Biden pitches for students with a total debt forgiveness of $39bn
Washington: US President Joe Biden is sending out clear and pleasant messages to the American people ahead of the midterms in November that his administration cares for the American people unlike the ultra-right-wing republicans who only want to endorse ex-President Donald Trump’s claims of a stolen election, fueling Capitol Hill riots and “fake claims” of a bad economy.
The Democrats Department of Education’s decision to cancel $3.9 billion in student loan debt associated with ITT Technical Institute, a private, for-profit educational chain that went bankrupt six years ago is a clear signal to the students that it has conceded their demands and cares. The department will automatically cancel all loans for students who attended ITT from January 2005 to September 2016, affecting roughly 208,000 borrowers.
The debt forgiveness comes atop Biden’s signing into law the historic climate change, health care, and inflation reduction besides the semiconductor bill and a slew of other measures aimed at improving the general welfare of the Americans, especially the poor, urban middle class families with low drug prices, tax incentives and creating more jobs.
Before declaring bankruptcy, ITT had been under investigation for a variety of deceptive practices. “The evidence shows that for years, ITT’s leaders intentionally misled students about the quality of their programs in order to profit off federal student loan programs, with no regard for the hardship this would cause,” Education Secretary Miguel Cardona said in a statement Tuesday.
Cardona also said that the Biden administration would “continue to stand up for borrowers who’ve been cheated by their colleges, while working to strengthen oversight and enforcement to protect today’s students from similar deception and abuse.” Including this most recent announcement, the Biden administration has forgiven nearly $32 billion in student loans.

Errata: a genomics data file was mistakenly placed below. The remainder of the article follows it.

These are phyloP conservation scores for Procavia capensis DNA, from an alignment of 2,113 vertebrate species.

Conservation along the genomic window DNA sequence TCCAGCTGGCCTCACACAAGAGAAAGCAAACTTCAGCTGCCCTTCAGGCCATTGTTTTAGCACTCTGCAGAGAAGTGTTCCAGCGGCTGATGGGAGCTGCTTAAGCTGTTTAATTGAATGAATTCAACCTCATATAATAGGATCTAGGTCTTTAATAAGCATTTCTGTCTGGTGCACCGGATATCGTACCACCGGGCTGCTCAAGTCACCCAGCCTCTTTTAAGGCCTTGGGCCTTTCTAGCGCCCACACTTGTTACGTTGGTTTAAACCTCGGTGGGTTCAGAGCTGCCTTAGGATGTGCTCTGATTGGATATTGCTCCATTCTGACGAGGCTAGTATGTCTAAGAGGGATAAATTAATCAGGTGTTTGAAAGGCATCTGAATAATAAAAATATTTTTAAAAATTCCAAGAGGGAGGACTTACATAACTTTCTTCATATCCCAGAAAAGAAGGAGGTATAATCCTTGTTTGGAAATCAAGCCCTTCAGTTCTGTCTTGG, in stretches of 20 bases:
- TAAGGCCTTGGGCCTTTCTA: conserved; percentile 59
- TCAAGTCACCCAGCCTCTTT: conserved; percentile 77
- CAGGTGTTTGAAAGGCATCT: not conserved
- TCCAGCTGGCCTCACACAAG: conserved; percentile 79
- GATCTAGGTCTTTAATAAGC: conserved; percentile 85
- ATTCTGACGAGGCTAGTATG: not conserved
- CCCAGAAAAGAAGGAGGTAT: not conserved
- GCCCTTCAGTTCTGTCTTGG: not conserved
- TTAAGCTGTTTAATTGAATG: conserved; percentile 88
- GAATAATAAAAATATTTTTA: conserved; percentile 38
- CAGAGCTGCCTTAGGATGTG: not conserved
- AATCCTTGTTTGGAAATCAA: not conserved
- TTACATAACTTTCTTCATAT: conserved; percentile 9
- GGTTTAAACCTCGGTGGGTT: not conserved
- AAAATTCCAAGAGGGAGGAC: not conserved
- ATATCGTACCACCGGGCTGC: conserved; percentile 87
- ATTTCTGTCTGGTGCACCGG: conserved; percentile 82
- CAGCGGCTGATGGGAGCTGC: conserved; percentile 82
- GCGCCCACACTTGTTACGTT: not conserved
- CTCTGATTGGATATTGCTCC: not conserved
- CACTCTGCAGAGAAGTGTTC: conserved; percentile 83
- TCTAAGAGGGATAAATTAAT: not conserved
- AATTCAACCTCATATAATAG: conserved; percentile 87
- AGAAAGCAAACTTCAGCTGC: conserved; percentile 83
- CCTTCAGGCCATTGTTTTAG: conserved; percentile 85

Even as Budget hawks lobby against broad debt forgiveness, the Biden administration is currently considering what to do about the nation’s $1.5 trillion student loan portfolio, payments on which were suspended repeatedly during the Covid-19 crisis.
Though the most recent extension of the suspension expires at the end of August, many analysts expect the administration to extend the pause again, at least through the end of the year, according to multiple reports in the US media.
Equally, some student loan activists have been calling on the White House to forgive student loan debt, in full or in part, with forgiveness of $10,000 per borrower being one frequently cited option.
On Tuesday, the Committee for a Responsible Federal Budget, a fiscally conservative group that generally opposes student debt forgiveness, published an analysis of the cost of doing so.
Extending the payment pause for the rest of the year would cost $20 billion, CRFB estimated. And cancelling $10,000 in debt for middle- and low-income borrowers (defined as earning less than $300,000 per year) would cost $230 billion over 10 years.
The CRFB analysts note that the cost would wipe out much of the budgetary savings provided by the climate and health bill signed into law by President Biden on Tuesday. “Combined, these policies would consume nearly ten years of deficit reduction from the Inflation Reduction Act,” CRFB said.